Interview With The Manufacturer of RoughRider Wheelchair


After our review of the amazing RoughRider Wheelchair, I contacted the manufacturer,

Whirlwind and asked for an interview, because I had to find out more about this

incredible wheelchair that sells for such an incredible price. Bruce Curtis was kind

enough to agree to an interview which we conducted via Skype on December 10, 2020.

Our discussion was fascinating and the essentials are below:

RehaDesign: What did you think about the review of the RoughRider that we published on

our blog? Does it seem accurate to you? Is there anything you would like to add or

comment on?

Bruce: Ralf and I thought it was a good review. Yes, one of the problems of the chair is

that footrests make it difficult to reach out in front of you. That is a problem for some

people, but you always have a trade off. There is no perfect chair, similarly getting under

tables and transferring out of the chair can be challenging. Also the weight of the chair is

another issue. While inside the chair handles much better than you would expect,

outside is where the chair shows its superiority to standard wheelchairs.

RehaDesign: Your website says "Radius usable in spaces as tight as less stable

chairs", which is surprising considering how far the front casters extend. So,

are you saying that maneuverability is not an issue?

Bruce: Interestingly, the absolute length of the wheelchair is not much

different than a normal everyday chair. So, the maneuverability is also not

much different. It just looks that way.

RehaDesign: Tell us about the adjustibility of the RoughRider. What can be adjusted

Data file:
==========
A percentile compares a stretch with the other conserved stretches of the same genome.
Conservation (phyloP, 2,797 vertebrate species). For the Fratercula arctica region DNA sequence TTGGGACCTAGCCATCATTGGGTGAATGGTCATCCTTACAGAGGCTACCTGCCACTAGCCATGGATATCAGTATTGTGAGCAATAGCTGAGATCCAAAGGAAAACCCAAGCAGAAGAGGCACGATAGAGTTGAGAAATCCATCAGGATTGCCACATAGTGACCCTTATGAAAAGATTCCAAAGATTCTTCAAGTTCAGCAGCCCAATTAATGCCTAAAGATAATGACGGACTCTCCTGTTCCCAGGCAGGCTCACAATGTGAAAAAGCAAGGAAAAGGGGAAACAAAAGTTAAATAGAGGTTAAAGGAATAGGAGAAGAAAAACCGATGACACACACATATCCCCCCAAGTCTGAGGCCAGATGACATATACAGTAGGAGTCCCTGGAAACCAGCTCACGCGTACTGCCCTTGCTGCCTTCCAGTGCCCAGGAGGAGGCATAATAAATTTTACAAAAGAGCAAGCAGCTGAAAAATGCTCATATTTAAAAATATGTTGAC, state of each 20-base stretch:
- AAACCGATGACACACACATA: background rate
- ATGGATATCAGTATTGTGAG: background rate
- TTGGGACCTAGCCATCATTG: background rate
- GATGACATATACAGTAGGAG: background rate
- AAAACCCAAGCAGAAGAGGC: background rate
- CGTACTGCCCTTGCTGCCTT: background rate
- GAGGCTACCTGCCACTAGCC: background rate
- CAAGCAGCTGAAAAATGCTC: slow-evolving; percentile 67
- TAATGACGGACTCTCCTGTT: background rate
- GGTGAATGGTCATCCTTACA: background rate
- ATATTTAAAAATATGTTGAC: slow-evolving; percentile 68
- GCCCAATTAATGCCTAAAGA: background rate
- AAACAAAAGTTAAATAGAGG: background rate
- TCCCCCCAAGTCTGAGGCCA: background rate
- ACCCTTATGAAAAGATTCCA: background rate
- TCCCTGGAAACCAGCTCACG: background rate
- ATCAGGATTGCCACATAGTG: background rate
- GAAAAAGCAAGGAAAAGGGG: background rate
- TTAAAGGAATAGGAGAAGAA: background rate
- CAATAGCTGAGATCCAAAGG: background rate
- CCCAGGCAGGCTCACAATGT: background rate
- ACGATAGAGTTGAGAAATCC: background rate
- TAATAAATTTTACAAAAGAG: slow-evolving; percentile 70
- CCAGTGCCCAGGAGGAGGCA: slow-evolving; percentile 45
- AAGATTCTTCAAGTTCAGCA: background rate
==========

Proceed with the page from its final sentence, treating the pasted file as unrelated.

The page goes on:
(Camber, backrest, etc) and what is usually adjustable on other chairs that is not

adjustable on the RoughRider that buyers should know about?

Bruce: Backrest on our RoughRider is not adjustable. Camber is not really adjustable.

You can change center of gravity. All have 5 axle positions to change the center of

gravity. The feet rest are adjustable.

RehaDesign: How is a RoughRider different than a normal wheelchair

Bruce: RoughRider has a long wheelbase, which makes extremely stable. Even if

another person stands on the footrest, it will not flip forward. Obviously, if you hit a crack

or a bump, you will not flip like you would in a standard char. However, there are 5 axel

positions which can easily change the center of gravity. Move it forward to make the

chair more tippy, move it backwards to make it less tippy. The caster design, floats over

obstacles. The center portion of the casters protrudes. Only 1/4 inch is in contact with flat

surfaces like cement or asphalt. But up to 4 inches of caster surface is in contact with

sand, mud or snow.

RehaDesign: Are any special requests or customizations possible? For example,

the largest seat width is 18.5". Would a larger size be possible on request?

Anything else?

Bruce: No, you can only get what is on the order form.

RehaDesign: Many wheelchairs are available with 20, 22, 24, 25 inch tires.

Are these options available with RoughRider? Is there a children's chair?

Bruce: No, just 24 inch tires. The wheelchair is made so that it is

interchangeable with bicycle technology, making it easier and cheaper to


RehaDesign: The weight (45 libs/20kg) is quite heavy. Is this because of heavy duty

materials that are used?

Bruce: It is because the wheelchair is made out of mild steel conduit tubing, not

aluminum. The frame of the RoughRider is made to be durable and will usually last at

least 15 years.

RehaDesign: Tell us about the business model of RoughRider

Bruce: There are actually two companies selling RoughRider, for historical reasons. We

are Whirlwind. But there is also RoughRider USA. The two companies produce very

similar wheelchairs, with some minor differences. But we are a non-profit and most of

our money goes to developing countries. RoughRider USA is a limited liability company


RehaDesign: How long will the price stay at $450?

Bruce: It is hard to say. The price is low because the other RoughRider group is having a

“clearance sale” to sell off excess inventory and we are price matching in order to stay

afloat. But at some point this will probably end.

RehaDesign: Are there any future developments that you are considering?

Bruce: I believe that the other organization is working on a RoughRider made of

aluminum and this will probably drop the weight about 10 lb (5kg). OmniRider, will be like

the RoughRider, but with a movable seat, so that you can reach forward more easily.

But it will probably be heavier.